Biobattery might one day power clinical laboratory testing devices designed to function in vivo to measure and wirelessly report certain biomarkers
Clinical laboratories may one day regularly process biomarker data sent by ingested medical devices from inside the human body, such as the colon and intestines. But powering such devices remains a challenge for developers. Now, researchers at Binghamton University in New York have developed a biobattery that derives its power based on pH reactions when it comes in contact with acids inside the gut.
The battery uses “bacteria to create low levels of electricity that can power sensors and Wi-Fi connections as part of the Internet of Things,” according to a Binghamton University news release.
The biobattery uses microbial fuel cells with spore-forming bacteria for power and it remains inactive until it reaches the small intestine.
Ingestible devices, such as wireless micro cameras, are being utilized more frequently to investigate a myriad of activities that occur in vivo. But traditional batteries that power ingestible diagnostic gadgets can be potentially harmful and are less reliable.
In addition, the small intestine in humans is typically between 10 and 18 feet in length and it folds several times to fit the abdomen. Thus, the inside area can be very difficult to reach for diagnostic purposes.
“There are some regions in the small intestine that are not reachable, and that is why ingestible cameras have been developed to solve this issue,” said Seokheun “Sean” Choi, PhD (above), Professor of Electrical and Computer Engineering at Binghamton University, in a news release. “They can do many things, such as imaging and physical sensing, even drug delivery. The problem is power. So far, the electronics are using primary batteries that have a finite energy budget and cannot function for the long term.” As these technologies develop, clinical laboratories may play a role in collecting biomarker data from these devices interpretation by physicians. (Photo copyright: Binghamton University/Jonathan Cohen.)
How Binghamton Researchers Developed Their Biobattery
The dime-sized fuel cell assembly is then sealed with a piece of Kapton tape, which can withstand temperatures from -500 to 750 degrees Fahrenheit. When the tape is removed, moisture mixes with a chemical germinant that causes the bacteria to begin manufacturing spores.
The biobattery generates around 100 microwatts per square centimeter of power density, but it can take up to an hour to germinate completely. After one hour, the energy generated from the device can power an LED light, a small clock, or a digital hygrometer, as well as a micro camera for in vivo use.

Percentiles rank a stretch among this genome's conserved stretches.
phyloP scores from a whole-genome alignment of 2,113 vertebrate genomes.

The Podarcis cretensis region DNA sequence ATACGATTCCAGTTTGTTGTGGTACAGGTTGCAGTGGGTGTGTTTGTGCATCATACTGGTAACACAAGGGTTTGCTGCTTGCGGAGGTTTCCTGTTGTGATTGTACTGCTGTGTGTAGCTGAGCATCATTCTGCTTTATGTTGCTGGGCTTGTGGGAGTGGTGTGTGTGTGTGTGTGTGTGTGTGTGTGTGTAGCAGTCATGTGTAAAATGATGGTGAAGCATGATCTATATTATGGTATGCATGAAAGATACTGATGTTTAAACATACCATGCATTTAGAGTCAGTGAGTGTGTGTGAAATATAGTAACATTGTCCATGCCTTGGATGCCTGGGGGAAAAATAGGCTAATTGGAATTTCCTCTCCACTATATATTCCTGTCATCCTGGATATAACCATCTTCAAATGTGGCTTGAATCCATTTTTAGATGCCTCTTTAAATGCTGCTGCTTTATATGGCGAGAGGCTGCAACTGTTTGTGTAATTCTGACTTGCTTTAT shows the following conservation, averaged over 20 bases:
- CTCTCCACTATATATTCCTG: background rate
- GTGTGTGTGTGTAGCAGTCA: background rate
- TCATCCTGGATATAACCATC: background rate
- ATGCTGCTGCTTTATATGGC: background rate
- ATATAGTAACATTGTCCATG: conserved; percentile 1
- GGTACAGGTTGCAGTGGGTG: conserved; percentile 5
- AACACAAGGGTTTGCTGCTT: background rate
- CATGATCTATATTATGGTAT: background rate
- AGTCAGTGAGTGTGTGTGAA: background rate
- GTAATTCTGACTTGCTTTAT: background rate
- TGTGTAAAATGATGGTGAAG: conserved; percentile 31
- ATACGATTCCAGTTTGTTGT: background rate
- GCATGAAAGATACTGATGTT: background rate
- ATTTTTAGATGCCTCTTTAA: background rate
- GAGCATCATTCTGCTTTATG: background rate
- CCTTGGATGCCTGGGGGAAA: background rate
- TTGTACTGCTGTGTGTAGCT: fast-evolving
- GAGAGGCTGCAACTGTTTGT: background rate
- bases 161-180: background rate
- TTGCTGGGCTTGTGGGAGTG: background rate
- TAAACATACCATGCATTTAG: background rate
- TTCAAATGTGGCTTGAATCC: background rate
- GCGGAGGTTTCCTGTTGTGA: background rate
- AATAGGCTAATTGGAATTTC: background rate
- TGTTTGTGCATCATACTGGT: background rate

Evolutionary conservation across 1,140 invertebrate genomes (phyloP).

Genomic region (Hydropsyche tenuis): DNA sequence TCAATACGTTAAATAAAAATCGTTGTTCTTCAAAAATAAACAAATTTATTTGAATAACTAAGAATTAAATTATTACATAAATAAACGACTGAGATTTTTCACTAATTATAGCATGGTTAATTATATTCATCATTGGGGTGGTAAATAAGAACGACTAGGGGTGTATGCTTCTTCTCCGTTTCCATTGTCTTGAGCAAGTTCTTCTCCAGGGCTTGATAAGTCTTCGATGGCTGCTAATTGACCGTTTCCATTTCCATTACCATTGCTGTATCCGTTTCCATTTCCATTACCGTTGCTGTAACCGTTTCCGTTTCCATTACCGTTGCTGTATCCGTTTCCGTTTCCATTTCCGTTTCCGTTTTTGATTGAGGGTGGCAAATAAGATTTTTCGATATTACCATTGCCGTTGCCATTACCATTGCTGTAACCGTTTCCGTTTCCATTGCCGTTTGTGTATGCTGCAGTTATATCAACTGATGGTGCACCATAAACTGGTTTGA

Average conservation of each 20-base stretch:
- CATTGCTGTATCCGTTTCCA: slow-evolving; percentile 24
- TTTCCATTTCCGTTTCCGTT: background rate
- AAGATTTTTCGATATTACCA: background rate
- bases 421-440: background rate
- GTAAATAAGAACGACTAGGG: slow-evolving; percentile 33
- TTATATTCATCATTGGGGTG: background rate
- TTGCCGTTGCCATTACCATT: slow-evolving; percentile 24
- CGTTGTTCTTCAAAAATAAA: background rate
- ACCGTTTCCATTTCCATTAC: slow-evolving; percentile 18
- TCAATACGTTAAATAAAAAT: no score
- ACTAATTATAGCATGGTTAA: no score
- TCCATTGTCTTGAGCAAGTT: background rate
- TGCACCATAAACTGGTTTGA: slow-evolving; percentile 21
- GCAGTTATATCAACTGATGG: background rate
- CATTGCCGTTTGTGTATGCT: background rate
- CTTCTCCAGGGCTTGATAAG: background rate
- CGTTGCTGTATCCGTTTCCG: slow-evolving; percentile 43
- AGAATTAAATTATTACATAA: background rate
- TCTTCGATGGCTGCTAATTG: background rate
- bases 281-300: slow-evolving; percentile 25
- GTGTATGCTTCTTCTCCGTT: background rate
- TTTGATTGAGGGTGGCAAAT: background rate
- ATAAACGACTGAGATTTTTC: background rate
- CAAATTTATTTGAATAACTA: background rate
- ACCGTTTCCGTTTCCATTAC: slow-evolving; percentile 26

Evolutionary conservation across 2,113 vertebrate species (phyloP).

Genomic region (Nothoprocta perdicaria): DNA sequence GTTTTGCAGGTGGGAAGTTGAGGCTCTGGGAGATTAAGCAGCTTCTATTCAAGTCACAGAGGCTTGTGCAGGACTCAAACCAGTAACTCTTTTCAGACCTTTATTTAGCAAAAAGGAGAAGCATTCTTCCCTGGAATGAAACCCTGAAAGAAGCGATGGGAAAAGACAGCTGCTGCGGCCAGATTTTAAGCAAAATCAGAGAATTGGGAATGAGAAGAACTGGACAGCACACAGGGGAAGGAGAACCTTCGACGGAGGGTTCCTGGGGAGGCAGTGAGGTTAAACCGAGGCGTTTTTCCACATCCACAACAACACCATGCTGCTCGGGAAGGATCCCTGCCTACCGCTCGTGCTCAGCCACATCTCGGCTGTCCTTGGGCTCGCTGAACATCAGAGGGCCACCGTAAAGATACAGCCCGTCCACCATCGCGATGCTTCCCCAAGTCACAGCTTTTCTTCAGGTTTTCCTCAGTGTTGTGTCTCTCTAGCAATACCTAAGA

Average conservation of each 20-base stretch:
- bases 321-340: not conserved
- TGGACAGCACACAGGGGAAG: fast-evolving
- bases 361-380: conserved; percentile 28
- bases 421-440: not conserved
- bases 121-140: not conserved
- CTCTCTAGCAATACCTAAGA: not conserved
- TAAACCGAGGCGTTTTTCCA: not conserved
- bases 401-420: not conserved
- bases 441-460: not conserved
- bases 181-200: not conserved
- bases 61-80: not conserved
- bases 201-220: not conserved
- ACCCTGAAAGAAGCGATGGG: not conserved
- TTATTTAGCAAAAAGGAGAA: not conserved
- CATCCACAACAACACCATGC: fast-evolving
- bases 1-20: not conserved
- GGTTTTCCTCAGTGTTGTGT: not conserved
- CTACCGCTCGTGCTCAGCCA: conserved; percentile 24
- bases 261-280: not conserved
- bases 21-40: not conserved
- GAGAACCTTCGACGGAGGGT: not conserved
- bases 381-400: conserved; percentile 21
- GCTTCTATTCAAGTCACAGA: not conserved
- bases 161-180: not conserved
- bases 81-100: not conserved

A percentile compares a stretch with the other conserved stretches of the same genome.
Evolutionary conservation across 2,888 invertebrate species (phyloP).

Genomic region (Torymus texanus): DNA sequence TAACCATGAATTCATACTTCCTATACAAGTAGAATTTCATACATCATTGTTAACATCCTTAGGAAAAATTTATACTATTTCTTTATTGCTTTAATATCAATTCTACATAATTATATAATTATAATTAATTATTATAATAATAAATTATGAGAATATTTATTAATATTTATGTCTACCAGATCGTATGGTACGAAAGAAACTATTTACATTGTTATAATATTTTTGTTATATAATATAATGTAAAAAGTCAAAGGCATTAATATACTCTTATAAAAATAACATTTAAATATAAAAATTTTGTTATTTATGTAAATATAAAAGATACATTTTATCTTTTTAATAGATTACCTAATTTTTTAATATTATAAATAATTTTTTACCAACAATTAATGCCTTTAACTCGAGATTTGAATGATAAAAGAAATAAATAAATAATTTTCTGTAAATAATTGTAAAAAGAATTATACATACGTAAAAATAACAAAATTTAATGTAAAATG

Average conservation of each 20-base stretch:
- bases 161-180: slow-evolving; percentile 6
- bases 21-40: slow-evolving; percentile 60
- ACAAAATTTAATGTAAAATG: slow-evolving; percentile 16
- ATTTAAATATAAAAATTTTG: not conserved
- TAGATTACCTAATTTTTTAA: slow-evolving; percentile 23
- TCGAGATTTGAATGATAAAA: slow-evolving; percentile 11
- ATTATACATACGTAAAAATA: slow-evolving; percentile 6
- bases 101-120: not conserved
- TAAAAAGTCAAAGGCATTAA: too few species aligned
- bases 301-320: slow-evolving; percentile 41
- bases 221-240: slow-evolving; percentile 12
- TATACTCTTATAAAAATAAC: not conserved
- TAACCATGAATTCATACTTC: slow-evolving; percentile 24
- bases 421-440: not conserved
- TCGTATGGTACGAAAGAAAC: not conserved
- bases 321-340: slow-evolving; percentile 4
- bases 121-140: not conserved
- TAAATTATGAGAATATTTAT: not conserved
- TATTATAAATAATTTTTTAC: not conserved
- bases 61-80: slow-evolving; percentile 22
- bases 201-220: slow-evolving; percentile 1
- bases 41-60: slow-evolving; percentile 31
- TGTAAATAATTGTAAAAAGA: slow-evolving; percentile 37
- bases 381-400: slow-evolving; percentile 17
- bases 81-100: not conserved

“We wanted to make these bio-batteries for portable, storable, and on-demand power generation capabilities,” Choi said in the news release.
“The problem is, how can we provide the long-term storage of bacteria until used? And if that is possible, then how would you provide on-demand battery activation for rapid and easy power generation? And how would you improve the power?” Choi added.
Heating the fuel cell decreased the time it took to reach full power to 20 minutes, and increasing the humidity resulted in higher electrical output.
Potential for Long-term Power Storage
In addition, after a week of being stored at room temperature, the activated battery had only lost 2% of its power. The researchers also believe that the device could function properly in an inactivate state for up to 100 years, provided there is enough moisture to activate the bacteria after the Kapton tape is removed.
“The overall objective is to develop a microbial fuel cell that can be stored for a relatively long period without degradation of bio-catalytic activity, and also can be rapidly activated by absorbing moisture from the air,” said Choi in the news release.
More research and studies are needed to confirm the biobattery performs properly and is feasible for general use. This experimentation would require both animal and human testing, along with biocompatibility studies.
“I think this is a good start,” Choi added. “Hopefully, we can make a commercial product using these ideas.”
If the biobattery can power an ingestible medical device for a reasonable period of time, then this invention may be able to power a clinical laboratory testing device that could function in vivo to measure and wirelessly report certain biomarkers inside the body.
Platform could be next breakthrough in quest for painless technology to replace in-patient phlebotomy blood draws for many clinical laboratory tests
In a proof-of-concept study, scientists from Israel and China have developed a “smart” microneedle adhesive bandage that measures and monitors in real time three critical biomarkers that currently require invasive blood draws for medical laboratory tests commonly performed on patients in hospitals.
According to a Technion news release, the microneedles are short, thin, and relatively painless because they only extend through the outer layer of skin to reach the interstitial fluid underneath. The needle system attaches to the patient’s skin using an adhesive patch and transfers data wirelessly to both doctor and patient in real time through cloud and Internet of Things (IoT) technologies.
Such a novel technology that allows inpatients to be monitored for key biomarkers without the need for a phlebotomist to collect blood for testing will be attractive and would likely improve the patient’s experience.